“Perhaps you would like to see inside?” the prior asked. “There is time before you would need to repair to the refectory.”
Andrew frowned a second, then shrugged. “Why not? If I can leave my panniers in my cell?”
“Of course. This way.”
They walked on to the dorter and it wasn’t long before the prior stopped at a narrow door. “This cell is currently vacant,” he said, as he opened the door.
Inside were a narrow bed and a chest against one wall below a small window. The only other items in the room were a candle in a plain holder on the chest and a carved wooden cross hanging on the wall above the bed. “The refectory is over there,” the prior continued, pointing to a pair of double doors across the cloister yard. “You will hear the bell.”
The prior nodded and then left him.
Andrew sighed and dropped his panniers on the bed. It had only been in the last few years that he had left his old life behind and, as poor as he had been then, his life had never seemed as depressing as a monk’s cell was. He closed the door and headed for the abbey church, noting the worn paving beneath his feet, the result of the tread of hundreds of monks across the centuries.
The inside of the church was just as impressive as Andrew had expected. He walked down the wide aisle to the centre of the nave and stared around him at the opulence of the church. Everywhere he looked he saw carvings in wood, stone and alabaster. Statues were painted to look almost lifelike. Huge stained glass windows portrayed many scenes from the bible; a large, gold, leaf-encrusted copy of which was displayed on the altar. He heard a sound echoing off to the side, the strike of a hammer on metal he thought. He turned to investigate and heard someone speak in a low voice, the words indistinct.
“Hello,” Andrew said.
“Oh my,” a voice answered, “I thought I was alone.” A monk appeared around a column. “I let my frustrations out too easily.” The monk approached, a slight frown marring his features.
Andrew found himself staring at the man’s face with its almost perfect proportions, spoiled only his nose, perhaps a little too long, and his mouth, a tad too full, but as a whole, it was breathtaking.
“I’m sorry. I thought you were a brother monk.” His full sleeves were rolled above his elbows; his hands and lower arms were coated in a fine layer of stone dust.
“I am Andrew Cheyne, assistant to the king’s commissioner.”
The monk’s expression relaxed. “Ah, Master Cheyne, I had no idea the commissioner had arrived. I am Brother Mark of Lydford.”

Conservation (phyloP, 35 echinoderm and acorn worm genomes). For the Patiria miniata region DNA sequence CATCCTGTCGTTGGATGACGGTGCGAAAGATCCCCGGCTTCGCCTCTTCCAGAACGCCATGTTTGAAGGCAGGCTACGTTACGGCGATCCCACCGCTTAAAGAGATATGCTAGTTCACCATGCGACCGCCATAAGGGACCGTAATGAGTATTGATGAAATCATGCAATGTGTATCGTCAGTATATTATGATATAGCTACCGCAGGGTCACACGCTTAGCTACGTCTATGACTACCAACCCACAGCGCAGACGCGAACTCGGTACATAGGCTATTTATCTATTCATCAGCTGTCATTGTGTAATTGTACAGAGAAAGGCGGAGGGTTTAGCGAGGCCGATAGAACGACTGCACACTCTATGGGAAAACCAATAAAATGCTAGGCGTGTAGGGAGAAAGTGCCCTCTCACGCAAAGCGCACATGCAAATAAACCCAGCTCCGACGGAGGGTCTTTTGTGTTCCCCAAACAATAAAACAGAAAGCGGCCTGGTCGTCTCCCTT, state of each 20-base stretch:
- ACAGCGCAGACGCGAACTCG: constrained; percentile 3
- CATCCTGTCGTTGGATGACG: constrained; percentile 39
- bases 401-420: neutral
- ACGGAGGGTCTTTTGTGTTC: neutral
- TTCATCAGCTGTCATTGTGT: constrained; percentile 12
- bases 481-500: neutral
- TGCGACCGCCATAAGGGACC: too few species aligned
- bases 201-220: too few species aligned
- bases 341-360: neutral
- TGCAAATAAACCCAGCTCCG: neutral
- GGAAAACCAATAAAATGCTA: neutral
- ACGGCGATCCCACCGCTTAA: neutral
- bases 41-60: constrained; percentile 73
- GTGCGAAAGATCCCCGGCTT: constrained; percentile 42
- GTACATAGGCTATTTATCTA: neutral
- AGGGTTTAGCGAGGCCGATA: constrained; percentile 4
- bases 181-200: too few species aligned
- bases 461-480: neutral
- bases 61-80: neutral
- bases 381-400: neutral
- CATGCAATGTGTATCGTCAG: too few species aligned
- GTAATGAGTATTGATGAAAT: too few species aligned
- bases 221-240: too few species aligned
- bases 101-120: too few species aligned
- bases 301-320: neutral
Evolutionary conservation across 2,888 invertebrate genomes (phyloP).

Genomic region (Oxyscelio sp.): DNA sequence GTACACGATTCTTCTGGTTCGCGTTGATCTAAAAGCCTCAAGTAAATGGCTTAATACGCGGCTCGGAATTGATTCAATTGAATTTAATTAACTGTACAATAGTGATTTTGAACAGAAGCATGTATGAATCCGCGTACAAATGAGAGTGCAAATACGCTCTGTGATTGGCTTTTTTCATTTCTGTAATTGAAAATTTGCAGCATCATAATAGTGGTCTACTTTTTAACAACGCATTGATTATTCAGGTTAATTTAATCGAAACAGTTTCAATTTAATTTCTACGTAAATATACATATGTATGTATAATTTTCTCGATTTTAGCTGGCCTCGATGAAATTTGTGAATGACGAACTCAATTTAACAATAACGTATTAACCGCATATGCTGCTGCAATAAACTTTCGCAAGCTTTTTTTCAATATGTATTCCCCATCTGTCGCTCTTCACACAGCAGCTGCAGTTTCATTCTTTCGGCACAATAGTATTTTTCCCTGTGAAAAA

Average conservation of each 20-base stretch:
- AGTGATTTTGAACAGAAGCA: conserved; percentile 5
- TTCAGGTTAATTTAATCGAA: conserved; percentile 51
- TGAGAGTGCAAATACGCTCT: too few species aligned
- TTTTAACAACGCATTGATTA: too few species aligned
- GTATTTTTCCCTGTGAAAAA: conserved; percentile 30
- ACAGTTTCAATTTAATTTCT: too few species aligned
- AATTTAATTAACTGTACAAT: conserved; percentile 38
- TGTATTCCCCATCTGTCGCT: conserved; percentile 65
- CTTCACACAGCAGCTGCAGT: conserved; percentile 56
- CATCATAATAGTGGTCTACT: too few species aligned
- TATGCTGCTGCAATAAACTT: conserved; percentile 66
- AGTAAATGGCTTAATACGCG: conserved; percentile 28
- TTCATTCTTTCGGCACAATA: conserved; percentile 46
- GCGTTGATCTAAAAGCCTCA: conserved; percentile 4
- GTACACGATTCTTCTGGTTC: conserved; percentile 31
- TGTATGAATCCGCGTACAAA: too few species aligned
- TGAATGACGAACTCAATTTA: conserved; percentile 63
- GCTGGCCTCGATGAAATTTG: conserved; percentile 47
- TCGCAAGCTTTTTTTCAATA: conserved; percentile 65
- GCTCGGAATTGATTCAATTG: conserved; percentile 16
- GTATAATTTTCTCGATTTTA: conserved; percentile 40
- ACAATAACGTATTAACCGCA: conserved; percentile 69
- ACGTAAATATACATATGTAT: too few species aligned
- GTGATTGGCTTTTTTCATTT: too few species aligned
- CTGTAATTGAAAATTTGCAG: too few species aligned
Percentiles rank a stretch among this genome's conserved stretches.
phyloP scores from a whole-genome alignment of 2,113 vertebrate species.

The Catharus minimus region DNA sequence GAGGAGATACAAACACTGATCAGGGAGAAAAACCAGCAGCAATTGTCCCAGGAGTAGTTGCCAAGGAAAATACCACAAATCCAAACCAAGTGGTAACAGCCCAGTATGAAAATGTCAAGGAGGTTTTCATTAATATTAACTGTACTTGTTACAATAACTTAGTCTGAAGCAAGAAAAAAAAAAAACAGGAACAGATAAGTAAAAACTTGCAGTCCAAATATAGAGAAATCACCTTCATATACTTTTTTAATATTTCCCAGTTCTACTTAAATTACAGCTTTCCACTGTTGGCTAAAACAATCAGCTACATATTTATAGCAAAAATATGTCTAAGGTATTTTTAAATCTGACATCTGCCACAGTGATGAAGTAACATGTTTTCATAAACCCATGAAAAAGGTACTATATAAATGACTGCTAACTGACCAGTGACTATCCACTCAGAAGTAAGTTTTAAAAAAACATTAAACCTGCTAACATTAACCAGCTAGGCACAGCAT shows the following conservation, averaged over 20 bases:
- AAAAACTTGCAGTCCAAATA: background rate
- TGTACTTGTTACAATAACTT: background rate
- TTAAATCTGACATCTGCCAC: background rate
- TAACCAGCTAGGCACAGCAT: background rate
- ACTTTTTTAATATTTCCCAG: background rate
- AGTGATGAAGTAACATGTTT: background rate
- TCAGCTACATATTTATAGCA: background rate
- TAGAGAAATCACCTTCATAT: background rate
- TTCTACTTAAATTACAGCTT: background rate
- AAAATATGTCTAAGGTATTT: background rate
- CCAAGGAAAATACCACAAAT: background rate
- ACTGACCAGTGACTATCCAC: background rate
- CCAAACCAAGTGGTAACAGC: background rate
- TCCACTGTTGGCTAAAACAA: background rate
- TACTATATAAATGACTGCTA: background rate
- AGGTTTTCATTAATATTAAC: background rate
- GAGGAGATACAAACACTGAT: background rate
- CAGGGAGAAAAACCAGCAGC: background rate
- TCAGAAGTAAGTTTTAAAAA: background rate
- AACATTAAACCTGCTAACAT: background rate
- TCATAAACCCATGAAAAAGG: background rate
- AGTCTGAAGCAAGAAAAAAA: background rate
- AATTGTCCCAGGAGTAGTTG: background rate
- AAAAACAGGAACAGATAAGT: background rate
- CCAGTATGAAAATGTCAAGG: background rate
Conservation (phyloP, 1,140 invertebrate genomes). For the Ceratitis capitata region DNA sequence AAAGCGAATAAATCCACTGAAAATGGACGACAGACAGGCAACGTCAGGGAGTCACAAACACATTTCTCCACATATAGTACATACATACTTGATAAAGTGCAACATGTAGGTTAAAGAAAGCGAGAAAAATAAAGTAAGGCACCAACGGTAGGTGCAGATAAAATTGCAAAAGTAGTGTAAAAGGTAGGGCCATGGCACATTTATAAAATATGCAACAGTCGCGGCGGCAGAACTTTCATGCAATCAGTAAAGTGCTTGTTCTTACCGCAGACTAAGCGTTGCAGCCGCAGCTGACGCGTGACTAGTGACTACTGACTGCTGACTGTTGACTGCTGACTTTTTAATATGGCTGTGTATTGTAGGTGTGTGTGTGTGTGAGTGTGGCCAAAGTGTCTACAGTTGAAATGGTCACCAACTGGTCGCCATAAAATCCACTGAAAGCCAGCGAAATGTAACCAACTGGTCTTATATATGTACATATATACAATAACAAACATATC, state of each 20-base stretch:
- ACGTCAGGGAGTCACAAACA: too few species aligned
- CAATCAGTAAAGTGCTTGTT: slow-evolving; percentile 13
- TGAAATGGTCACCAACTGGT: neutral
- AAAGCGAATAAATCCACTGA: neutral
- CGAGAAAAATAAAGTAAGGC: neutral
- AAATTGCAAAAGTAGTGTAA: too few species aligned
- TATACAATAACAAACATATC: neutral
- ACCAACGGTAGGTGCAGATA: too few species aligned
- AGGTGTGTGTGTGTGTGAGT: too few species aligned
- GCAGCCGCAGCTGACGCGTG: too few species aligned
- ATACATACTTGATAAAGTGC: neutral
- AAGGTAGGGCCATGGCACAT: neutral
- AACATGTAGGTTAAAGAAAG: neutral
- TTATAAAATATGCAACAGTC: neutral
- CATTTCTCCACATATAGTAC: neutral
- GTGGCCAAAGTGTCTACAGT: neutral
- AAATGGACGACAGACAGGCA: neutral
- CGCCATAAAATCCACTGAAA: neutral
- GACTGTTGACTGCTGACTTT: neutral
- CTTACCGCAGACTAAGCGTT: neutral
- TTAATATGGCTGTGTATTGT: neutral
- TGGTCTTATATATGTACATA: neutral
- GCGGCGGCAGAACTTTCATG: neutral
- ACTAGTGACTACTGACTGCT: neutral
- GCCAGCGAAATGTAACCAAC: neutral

“We have only just arrived. I wanted to see inside the church.”
Brother Mark smiled, and Andrew thought he had never seen anyone so beautiful. It put the beauty of the church to shame. Andrew chided himself for allowing such musings. He had tried to stop thinking of men in such terms, but it was difficult when confronted with such a vision.
“What were you doing back there?” Andrew asked to get his mind on another subject.
“Oh, I’m an apprentice stonemason. I’m repairing part of a column.” Brother Mark paused and he regarded Andrew. “Are you really interested or is this merely part of your job as an assistant commissioner?”
Meeting his gaze, Andrew said, “I came in here as a man who can appreciate fine work, even if some of the content is somewhat ostentatious. Which is not to say that when I come in here tomorrow with Sir Richard I won’t be doing my job, noting everything I see.”
“That’s honest and very understandable.” Brother Mark said. “Would you like to see what I’m working on?”
Andrew regarded the monk for a moment, before he said, “Please.”
Andrew followed as Brother Mark led him deeper into the church, his eyes drifting over the monk’s form as he did so. Brother Mark’s Benedictine habit made it hard for Andrew to see what kind of figure lurked under the long black garment. As the sleeves of his habit were rolled up, the monk’s well-formed muscles were evident, and Andrew couldn’t help but wonder what the rest of his body was like. Brother Mark was of medium height, and thus a couple of inches shorter than Andrew. He had thick brown hair that even the tonsure did not detract from.
Brother Mark had reached the area where he was working. A bucket containing various tools sat on the ground next to the column, which was surrounded by dust and small chips of stone. The monk was explaining what he was trying to do, but Andrew found it hard to concentrate on the words because he was so caught up in staring at the man.
Mark’s eyes were deep blue and seemed to be forever darting about in his excitement about his work. His lips were full and red and when suddenly his tongue came out to lick at them, Andrew’s own mouth went dry, his gaze drawn by the tempting sight.
“Master Cheyne?” Brother Mark said, breaking the spell. “Are you well?”